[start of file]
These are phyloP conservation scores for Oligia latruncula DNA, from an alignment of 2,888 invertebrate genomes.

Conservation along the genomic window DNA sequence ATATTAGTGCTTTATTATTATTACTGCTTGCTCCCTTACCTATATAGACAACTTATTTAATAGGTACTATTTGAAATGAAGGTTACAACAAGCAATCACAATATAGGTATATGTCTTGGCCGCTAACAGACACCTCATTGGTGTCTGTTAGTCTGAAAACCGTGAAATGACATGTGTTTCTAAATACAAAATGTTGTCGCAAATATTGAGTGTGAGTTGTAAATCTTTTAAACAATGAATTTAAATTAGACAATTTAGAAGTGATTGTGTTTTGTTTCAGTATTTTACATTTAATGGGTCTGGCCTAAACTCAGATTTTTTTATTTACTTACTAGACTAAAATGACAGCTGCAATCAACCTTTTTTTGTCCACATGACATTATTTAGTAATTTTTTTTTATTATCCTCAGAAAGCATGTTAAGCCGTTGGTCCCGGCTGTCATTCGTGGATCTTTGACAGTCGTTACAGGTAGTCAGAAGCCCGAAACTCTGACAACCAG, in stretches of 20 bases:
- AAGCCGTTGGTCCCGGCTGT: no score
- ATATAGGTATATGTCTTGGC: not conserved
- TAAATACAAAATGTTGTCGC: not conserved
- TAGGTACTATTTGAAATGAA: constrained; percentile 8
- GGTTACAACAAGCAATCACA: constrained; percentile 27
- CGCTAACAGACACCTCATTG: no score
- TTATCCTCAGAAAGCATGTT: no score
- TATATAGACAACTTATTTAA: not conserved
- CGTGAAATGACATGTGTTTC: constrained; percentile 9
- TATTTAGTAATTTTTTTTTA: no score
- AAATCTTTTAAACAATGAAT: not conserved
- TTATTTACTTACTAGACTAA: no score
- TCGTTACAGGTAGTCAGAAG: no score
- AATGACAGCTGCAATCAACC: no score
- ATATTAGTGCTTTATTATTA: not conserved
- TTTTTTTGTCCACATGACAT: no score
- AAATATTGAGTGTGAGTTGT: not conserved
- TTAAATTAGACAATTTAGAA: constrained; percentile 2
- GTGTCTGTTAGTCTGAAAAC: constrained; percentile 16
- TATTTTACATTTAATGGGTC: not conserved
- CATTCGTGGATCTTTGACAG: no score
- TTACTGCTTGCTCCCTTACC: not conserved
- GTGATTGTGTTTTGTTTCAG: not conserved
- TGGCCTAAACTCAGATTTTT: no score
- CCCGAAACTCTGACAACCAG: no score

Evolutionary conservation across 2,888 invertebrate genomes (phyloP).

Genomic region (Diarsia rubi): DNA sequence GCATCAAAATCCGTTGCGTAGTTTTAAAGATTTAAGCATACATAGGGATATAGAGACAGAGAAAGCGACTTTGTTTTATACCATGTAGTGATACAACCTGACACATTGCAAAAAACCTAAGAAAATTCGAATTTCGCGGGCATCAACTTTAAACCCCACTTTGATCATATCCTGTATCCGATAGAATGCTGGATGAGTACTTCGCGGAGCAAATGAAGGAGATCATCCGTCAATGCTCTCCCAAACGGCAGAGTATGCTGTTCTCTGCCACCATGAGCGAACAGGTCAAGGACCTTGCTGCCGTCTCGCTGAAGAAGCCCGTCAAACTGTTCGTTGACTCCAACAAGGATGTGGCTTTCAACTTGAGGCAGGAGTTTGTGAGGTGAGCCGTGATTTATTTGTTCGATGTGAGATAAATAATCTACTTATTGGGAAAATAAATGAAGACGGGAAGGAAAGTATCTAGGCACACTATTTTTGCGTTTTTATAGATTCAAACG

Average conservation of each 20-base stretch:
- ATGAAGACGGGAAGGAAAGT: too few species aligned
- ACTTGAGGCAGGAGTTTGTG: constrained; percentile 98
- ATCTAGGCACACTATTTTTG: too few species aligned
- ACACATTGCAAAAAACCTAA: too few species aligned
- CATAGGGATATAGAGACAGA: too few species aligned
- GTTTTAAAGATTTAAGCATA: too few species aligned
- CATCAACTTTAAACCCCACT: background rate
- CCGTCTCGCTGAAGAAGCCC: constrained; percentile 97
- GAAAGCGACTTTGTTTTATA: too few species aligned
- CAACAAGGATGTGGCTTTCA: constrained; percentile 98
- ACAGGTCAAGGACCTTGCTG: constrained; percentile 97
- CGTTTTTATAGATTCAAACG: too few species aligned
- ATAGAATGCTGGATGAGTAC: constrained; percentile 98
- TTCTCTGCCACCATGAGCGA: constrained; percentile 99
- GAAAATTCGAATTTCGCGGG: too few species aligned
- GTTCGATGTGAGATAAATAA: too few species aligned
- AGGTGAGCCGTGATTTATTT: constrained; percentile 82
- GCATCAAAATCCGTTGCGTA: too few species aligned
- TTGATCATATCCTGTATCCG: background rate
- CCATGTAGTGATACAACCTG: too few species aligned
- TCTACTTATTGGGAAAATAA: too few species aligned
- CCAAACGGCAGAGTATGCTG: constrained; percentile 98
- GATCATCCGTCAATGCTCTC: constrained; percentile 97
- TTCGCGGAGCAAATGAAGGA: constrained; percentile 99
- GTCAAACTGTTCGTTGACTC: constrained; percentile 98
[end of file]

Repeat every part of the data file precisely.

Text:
These are phyloP conservation scores for Oligia latruncula DNA, from an alignment of 2,888 invertebrate genomes.

Conservation along the genomic window DNA sequence ATATTAGTGCTTTATTATTATTACTGCTTGCTCCCTTACCTATATAGACAACTTATTTAATAGGTACTATTTGAAATGAAGGTTACAACAAGCAATCACAATATAGGTATATGTCTTGGCCGCTAACAGACACCTCATTGGTGTCTGTTAGTCTGAAAACCGTGAAATGACATGTGTTTCTAAATACAAAATGTTGTCGCAAATATTGAGTGTGAGTTGTAAATCTTTTAAACAATGAATTTAAATTAGACAATTTAGAAGTGATTGTGTTTTGTTTCAGTATTTTACATTTAATGGGTCTGGCCTAAACTCAGATTTTTTTATTTACTTACTAGACTAAAATGACAGCTGCAATCAACCTTTTTTTGTCCACATGACATTATTTAGTAATTTTTTTTTATTATCCTCAGAAAGCATGTTAAGCCGTTGGTCCCGGCTGTCATTCGTGGATCTTTGACAGTCGTTACAGGTAGTCAGAAGCCCGAAACTCTGACAACCAG, in stretches of 20 bases:
- AAGCCGTTGGTCCCGGCTGT: no score
- ATATAGGTATATGTCTTGGC: not conserved
- TAAATACAAAATGTTGTCGC: not conserved
- TAGGTACTATTTGAAATGAA: constrained; percentile 8
- GGTTACAACAAGCAATCACA: constrained; percentile 27
- CGCTAACAGACACCTCATTG: no score
- TTATCCTCAGAAAGCATGTT: no score
- TATATAGACAACTTATTTAA: not conserved
- CGTGAAATGACATGTGTTTC: constrained; percentile 9
- TATTTAGTAATTTTTTTTTA: no score
- AAATCTTTTAAACAATGAAT: not conserved
- TTATTTACTTACTAGACTAA: no score
- TCGTTACAGGTAGTCAGAAG: no score
- AATGACAGCTGCAATCAACC: no score
- ATATTAGTGCTTTATTATTA: not conserved
- TTTTTTTGTCCACATGACAT: no score
- AAATATTGAGTGTGAGTTGT: not conserved
- TTAAATTAGACAATTTAGAA: constrained; percentile 2
- GTGTCTGTTAGTCTGAAAAC: constrained; percentile 16
- TATTTTACATTTAATGGGTC: not conserved
- CATTCGTGGATCTTTGACAG: no score
- TTACTGCTTGCTCCCTTACC: not conserved
- GTGATTGTGTTTTGTTTCAG: not conserved
- TGGCCTAAACTCAGATTTTT: no score
- CCCGAAACTCTGACAACCAG: no score

Evolutionary conservation across 2,888 invertebrate genomes (phyloP).

Genomic region (Diarsia rubi): DNA sequence GCATCAAAATCCGTTGCGTAGTTTTAAAGATTTAAGCATACATAGGGATATAGAGACAGAGAAAGCGACTTTGTTTTATACCATGTAGTGATACAACCTGACACATTGCAAAAAACCTAAGAAAATTCGAATTTCGCGGGCATCAACTTTAAACCCCACTTTGATCATATCCTGTATCCGATAGAATGCTGGATGAGTACTTCGCGGAGCAAATGAAGGAGATCATCCGTCAATGCTCTCCCAAACGGCAGAGTATGCTGTTCTCTGCCACCATGAGCGAACAGGTCAAGGACCTTGCTGCCGTCTCGCTGAAGAAGCCCGTCAAACTGTTCGTTGACTCCAACAAGGATGTGGCTTTCAACTTGAGGCAGGAGTTTGTGAGGTGAGCCGTGATTTATTTGTTCGATGTGAGATAAATAATCTACTTATTGGGAAAATAAATGAAGACGGGAAGGAAAGTATCTAGGCACACTATTTTTGCGTTTTTATAGATTCAAACG

Average conservation of each 20-base stretch:
- ATGAAGACGGGAAGGAAAGT: too few species aligned
- ACTTGAGGCAGGAGTTTGTG: constrained; percentile 98
- ATCTAGGCACACTATTTTTG: too few species aligned
- ACACATTGCAAAAAACCTAA: too few species aligned
- CATAGGGATATAGAGACAGA: too few species aligned
- GTTTTAAAGATTTAAGCATA: too few species aligned
- CATCAACTTTAAACCCCACT: background rate
- CCGTCTCGCTGAAGAAGCCC: constrained; percentile 97
- GAAAGCGACTTTGTTTTATA: too few species aligned
- CAACAAGGATGTGGCTTTCA: constrained; percentile 98
- ACAGGTCAAGGACCTTGCTG: constrained; percentile 97
- CGTTTTTATAGATTCAAACG: too few species aligned
- ATAGAATGCTGGATGAGTAC: constrained; percentile 98
- TTCTCTGCCACCATGAGCGA: constrained; percentile 99
- GAAAATTCGAATTTCGCGGG: too few species aligned
- GTTCGATGTGAGATAAATAA: too few species aligned
- AGGTGAGCCGTGATTTATTT: constrained; percentile 82
- GCATCAAAATCCGTTGCGTA: too few species aligned
- TTGATCATATCCTGTATCCG: background rate
- CCATGTAGTGATACAACCTG: too few species aligned
- TCTACTTATTGGGAAAATAA: too few species aligned
- CCAAACGGCAGAGTATGCTG: constrained; percentile 98
- GATCATCCGTCAATGCTCTC: constrained; percentile 97
- TTCGCGGAGCAAATGAAGGA: constrained; percentile 99
- GTCAAACTGTTCGTTGACTC: constrained; percentile 98